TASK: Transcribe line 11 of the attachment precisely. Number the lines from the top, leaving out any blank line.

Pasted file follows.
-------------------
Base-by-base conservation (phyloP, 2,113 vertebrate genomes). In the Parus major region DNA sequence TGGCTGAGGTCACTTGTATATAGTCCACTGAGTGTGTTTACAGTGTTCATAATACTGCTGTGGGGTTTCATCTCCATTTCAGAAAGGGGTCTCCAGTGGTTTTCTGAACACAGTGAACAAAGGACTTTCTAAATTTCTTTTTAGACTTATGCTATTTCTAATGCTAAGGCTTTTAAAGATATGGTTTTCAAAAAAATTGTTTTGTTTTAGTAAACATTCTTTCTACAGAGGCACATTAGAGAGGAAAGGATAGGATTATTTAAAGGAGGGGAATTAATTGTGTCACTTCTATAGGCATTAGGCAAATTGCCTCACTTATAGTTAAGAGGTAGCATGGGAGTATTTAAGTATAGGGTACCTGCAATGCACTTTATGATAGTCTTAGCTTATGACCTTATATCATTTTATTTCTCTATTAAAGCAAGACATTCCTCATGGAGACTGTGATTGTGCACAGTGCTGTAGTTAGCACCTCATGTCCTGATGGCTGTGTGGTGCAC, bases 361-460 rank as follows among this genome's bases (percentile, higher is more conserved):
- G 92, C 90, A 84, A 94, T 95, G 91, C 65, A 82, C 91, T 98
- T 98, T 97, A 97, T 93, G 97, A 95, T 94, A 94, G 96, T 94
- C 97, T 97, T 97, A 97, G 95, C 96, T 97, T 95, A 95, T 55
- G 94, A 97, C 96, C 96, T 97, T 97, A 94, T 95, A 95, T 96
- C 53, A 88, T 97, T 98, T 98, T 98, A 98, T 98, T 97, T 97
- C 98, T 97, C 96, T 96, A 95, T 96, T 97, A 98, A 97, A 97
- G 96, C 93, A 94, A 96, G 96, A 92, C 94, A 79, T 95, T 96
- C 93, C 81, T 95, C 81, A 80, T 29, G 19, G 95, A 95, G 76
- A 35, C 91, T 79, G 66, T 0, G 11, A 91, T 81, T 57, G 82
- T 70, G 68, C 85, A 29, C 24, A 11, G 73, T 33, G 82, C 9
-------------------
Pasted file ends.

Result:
- T 70, G 68, C 85, A 29, C 24, A 11, G 73, T 33, G 82, C 9